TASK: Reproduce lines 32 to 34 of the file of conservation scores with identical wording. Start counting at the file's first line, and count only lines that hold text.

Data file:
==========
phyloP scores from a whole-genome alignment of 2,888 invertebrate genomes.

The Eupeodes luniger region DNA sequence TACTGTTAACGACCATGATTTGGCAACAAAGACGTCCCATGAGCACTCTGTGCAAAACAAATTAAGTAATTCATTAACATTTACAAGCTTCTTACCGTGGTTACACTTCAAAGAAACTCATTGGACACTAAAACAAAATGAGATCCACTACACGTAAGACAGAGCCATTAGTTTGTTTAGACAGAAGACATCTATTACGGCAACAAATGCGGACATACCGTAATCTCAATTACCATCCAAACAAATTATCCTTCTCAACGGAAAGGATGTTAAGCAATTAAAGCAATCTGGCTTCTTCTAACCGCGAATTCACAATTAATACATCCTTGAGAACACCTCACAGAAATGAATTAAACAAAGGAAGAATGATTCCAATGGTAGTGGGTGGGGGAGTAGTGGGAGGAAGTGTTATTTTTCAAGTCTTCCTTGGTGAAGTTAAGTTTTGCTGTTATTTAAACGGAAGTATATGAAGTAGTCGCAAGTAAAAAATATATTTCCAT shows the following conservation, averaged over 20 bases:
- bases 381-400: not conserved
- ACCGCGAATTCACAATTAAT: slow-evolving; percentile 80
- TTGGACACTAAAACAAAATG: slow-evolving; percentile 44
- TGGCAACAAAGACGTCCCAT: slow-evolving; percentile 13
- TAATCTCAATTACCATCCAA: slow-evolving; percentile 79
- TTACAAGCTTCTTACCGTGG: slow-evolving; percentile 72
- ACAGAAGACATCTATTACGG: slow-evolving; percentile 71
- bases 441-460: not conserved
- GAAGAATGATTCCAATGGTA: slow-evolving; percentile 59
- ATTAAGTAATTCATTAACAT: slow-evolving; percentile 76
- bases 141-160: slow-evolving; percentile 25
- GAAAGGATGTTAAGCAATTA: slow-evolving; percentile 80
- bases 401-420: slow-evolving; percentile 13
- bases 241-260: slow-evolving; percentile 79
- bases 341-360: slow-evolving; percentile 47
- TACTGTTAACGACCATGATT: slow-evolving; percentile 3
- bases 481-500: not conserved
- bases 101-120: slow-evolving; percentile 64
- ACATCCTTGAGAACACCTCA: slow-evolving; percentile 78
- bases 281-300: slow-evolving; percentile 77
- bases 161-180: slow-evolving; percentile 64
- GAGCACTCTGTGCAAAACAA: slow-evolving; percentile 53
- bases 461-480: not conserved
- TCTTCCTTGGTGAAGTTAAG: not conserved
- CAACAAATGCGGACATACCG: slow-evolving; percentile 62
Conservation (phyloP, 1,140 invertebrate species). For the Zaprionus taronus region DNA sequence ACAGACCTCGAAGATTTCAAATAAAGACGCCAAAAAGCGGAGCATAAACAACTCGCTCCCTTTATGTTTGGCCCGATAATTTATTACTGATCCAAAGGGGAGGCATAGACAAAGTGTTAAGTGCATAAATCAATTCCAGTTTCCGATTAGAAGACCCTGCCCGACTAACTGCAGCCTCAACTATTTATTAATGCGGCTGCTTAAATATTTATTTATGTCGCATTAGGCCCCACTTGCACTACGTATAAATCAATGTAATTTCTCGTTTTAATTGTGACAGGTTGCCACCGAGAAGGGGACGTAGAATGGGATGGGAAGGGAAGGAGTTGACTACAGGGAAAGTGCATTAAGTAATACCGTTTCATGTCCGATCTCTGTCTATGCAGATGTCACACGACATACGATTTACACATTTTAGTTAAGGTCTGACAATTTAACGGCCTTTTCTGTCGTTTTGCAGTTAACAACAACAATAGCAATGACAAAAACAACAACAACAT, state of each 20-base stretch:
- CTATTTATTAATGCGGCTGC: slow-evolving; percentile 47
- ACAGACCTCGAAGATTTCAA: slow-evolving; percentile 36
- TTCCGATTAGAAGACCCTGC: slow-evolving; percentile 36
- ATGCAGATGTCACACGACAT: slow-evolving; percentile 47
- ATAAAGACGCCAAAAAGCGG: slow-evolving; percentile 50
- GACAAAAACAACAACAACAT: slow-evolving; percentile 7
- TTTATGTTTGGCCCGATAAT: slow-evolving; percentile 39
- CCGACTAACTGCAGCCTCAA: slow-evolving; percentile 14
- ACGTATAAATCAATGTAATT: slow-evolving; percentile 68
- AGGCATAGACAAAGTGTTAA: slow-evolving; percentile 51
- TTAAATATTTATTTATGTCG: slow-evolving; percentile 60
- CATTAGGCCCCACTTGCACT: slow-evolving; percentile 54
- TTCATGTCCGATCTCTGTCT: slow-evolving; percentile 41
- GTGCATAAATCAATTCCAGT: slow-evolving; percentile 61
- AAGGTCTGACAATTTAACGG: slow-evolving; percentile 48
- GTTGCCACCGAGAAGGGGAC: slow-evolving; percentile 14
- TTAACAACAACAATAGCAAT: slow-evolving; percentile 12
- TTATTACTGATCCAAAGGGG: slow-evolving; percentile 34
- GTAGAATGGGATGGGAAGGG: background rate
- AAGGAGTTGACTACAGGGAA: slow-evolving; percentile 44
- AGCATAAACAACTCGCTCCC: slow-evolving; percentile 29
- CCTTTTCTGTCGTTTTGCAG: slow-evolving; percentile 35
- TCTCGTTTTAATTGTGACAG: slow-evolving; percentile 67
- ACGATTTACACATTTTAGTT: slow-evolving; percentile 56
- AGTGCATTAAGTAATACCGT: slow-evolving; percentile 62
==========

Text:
- ATGCAGATGTCACACGACAT: slow-evolving; percentile 47
- ATAAAGACGCCAAAAAGCGG: slow-evolving; percentile 50
- GACAAAAACAACAACAACAT: slow-evolving; percentile 7